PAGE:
“Certain pleasures, ambiguous grounds: the etymology and evolution of the pleasure garden” by Lake Douglas, associate professor, Robert Reich School of Landscape Architecture, appeared in the spring issue of the Journal of Landscape Architecture, published by the European Council of Landscape Architecture Schools (ECLAS). The article continues Douglas’s investigation of “pleasure gardens” and “pleasure grounds,” first published in Public Spaces, Private Gardens (LSU Press, 2011) and as a chapter in The Pleasure Garden, from Vauxhall to Coney Island (University Press of Pennsylvania, 2013). By identifying historical definitions and references to these two largely forgotten landscape typologies from the 17th century to the present, this article explores different ways landscape historians have used the terms over time, the evolutionary relevance of these spaces in the design and use of public spaces, and how these spaces reflect social structures and consumer demands.
In 2012, his article, “Situation Wanted: Using Workforce Characteristics to Understand the Cultural Landscape of New Orleans,” appeared in Landscape Research (Vol. 36, No. 6), the academic journal of the Landscape Research Group (LRG), a nonprofit charity based in Oxford, England, that aims to promote research and understanding of the landscape for public benefit. This research, emerging from a paper Douglas delivered at the Landscape History Symposium at the annual meeting of the Society of Architectural Historians in 2010, looks at the ethnic and cultural composition of garden workers in 19th-century New Orleans as a means of gaining a more thorough understanding of the evolution of garden design and plant uses in that time period.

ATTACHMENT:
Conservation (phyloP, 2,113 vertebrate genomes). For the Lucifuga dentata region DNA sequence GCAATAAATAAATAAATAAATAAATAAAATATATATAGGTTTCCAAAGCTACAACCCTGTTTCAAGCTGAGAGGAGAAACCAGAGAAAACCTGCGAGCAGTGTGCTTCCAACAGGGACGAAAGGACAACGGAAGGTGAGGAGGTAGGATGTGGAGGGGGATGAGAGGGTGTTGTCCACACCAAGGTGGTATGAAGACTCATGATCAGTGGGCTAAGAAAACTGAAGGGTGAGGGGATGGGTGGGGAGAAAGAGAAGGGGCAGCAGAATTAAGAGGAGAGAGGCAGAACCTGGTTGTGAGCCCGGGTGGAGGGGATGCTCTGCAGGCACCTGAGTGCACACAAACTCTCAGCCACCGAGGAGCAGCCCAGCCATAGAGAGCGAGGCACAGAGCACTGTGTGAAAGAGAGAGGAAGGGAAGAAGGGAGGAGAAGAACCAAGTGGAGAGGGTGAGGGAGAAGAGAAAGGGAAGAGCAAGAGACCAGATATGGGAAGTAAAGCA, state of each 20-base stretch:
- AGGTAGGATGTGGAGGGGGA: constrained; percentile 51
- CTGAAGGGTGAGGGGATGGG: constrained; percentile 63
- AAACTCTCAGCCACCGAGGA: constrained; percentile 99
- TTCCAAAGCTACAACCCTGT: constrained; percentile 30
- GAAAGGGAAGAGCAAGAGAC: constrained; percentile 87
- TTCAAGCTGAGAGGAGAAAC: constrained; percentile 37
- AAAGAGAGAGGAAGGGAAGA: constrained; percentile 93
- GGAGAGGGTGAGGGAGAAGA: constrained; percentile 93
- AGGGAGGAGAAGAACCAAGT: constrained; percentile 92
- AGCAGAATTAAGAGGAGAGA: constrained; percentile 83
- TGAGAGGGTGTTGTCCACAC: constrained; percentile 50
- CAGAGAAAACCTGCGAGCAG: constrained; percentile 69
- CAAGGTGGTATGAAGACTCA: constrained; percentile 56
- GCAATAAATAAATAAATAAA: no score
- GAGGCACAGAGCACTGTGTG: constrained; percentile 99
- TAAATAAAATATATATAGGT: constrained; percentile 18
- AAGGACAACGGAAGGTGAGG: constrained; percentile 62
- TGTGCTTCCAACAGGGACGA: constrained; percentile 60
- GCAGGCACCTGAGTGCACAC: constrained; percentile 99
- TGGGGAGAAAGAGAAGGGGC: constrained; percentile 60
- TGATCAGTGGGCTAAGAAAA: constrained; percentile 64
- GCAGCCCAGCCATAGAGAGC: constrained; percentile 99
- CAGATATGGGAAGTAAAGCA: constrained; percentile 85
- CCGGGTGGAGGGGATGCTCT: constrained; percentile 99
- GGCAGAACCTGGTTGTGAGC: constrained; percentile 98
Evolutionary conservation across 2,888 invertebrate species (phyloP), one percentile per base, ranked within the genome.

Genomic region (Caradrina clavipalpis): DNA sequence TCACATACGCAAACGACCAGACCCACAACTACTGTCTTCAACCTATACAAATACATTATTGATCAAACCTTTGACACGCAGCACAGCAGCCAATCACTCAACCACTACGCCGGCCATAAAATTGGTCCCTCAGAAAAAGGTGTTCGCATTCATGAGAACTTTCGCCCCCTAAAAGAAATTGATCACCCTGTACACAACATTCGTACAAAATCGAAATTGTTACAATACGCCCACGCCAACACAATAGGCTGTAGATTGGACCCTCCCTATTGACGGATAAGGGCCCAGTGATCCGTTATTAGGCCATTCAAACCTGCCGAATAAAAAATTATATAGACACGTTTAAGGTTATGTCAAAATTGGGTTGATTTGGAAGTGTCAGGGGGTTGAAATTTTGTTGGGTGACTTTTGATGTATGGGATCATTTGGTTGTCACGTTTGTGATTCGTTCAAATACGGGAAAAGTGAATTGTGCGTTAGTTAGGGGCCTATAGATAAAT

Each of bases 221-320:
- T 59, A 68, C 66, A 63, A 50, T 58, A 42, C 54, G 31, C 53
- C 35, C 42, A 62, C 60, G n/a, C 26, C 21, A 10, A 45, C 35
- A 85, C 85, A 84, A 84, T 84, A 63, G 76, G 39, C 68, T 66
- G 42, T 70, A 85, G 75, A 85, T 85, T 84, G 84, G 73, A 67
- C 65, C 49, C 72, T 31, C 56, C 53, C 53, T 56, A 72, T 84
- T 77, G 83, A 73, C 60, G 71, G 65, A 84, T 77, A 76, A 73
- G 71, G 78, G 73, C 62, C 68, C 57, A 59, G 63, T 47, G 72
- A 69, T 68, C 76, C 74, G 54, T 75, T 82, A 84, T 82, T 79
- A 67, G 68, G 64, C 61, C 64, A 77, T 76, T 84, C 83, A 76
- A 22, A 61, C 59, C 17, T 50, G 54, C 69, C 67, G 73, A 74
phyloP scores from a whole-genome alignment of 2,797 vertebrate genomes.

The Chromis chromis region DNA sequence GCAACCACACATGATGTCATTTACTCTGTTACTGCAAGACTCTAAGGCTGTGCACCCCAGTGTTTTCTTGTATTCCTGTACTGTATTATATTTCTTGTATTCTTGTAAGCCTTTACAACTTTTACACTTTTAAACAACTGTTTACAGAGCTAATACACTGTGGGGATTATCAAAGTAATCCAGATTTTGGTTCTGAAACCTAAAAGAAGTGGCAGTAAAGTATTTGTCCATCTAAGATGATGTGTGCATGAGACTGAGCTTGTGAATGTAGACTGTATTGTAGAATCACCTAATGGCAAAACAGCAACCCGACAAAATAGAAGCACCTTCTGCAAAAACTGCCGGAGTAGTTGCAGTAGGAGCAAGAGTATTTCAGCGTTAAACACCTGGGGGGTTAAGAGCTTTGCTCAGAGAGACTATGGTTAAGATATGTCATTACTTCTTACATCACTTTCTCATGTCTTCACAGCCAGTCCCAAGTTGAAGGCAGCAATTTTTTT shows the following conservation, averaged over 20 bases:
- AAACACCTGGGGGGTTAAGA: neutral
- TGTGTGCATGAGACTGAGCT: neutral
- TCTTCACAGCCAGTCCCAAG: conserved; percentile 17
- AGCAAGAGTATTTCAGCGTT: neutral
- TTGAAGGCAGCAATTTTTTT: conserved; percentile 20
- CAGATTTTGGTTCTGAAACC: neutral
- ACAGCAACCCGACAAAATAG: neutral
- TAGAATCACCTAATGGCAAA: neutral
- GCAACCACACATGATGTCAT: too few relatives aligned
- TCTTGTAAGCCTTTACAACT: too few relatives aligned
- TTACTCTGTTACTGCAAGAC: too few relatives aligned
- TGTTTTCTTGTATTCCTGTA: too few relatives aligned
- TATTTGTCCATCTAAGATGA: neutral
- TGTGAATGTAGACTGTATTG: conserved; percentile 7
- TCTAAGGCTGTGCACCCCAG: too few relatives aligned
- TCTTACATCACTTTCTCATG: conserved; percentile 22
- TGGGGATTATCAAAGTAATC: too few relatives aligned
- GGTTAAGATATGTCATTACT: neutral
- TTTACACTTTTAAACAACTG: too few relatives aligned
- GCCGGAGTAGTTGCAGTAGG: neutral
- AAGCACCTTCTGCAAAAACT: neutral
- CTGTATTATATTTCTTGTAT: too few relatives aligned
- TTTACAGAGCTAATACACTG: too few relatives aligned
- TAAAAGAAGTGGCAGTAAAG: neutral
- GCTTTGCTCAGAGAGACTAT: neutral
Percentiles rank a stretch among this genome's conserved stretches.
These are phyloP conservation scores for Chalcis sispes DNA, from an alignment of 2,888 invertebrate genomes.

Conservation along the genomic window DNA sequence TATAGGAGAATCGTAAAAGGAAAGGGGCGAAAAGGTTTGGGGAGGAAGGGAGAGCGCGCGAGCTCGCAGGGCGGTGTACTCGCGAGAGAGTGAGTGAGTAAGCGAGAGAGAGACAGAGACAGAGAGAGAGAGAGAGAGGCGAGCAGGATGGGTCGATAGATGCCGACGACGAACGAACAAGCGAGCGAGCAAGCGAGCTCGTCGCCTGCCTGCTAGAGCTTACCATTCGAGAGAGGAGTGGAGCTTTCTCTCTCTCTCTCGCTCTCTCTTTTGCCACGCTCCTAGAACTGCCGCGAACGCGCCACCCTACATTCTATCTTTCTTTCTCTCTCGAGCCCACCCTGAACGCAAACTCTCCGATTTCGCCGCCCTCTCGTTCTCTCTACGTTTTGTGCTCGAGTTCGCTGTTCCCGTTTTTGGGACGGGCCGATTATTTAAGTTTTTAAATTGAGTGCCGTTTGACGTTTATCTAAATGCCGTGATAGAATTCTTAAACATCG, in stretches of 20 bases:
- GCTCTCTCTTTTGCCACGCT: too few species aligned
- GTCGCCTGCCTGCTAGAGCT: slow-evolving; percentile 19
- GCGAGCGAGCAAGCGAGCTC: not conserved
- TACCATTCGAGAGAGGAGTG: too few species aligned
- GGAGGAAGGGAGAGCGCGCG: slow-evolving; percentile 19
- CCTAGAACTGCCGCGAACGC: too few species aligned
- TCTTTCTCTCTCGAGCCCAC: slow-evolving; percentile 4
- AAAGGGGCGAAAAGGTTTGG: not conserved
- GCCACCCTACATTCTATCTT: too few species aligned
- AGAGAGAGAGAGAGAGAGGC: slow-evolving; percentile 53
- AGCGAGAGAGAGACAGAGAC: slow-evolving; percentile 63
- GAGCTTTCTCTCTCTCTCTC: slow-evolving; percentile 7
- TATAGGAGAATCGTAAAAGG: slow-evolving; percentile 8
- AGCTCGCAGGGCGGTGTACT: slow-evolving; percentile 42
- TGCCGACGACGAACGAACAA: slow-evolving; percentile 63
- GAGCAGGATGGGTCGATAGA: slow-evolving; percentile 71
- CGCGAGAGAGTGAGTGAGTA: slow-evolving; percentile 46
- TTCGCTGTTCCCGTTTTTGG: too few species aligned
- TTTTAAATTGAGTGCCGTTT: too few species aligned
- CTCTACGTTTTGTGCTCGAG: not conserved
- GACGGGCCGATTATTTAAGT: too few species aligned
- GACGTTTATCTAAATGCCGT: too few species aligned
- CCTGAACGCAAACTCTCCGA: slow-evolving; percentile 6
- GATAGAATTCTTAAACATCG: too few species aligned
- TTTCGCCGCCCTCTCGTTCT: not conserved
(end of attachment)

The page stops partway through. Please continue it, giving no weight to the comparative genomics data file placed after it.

About Lake Douglas
Lake Douglas is an associate professor at the LSU Robert Reich School of Landscape Architecture. In August 2013, he was appointed as the associate dean of research and development at the LSU College of Art + Design. Douglas received a bachelor of landscape architecture from LSU, a master in landscape architecture from Harvard Graduate School of Design, and a PhD from the University of New Orleans. His dissertation research involved horticultural commerce as an agency of community growth, and his current research involves documenting 18th- and 19th-century urban life in New Orleans through the development of public and private open spaces. His other areas of interest include community enhancement through cultural development, using research skills to inform design strategies, and the development of communication skills through effective writing. Douglas’s most recent book, Public Spaces, Private Gardens: A History of Designed Landscapes in New Orleans (LSU Press, 2011), received Honor Awards from both the national organization and the Louisiana chapter of the American Society of Landscape Architects (ASLA) and was awarded the Kemper and Leila Williams Prize by the Louisiana Historical Association in 2012. Douglas has also been published in numerous American and European anthologies, books, journals, and professional publications. His professional work and research confirm landscape architecture as a profession that accommodates multiple disciplines and opportunities.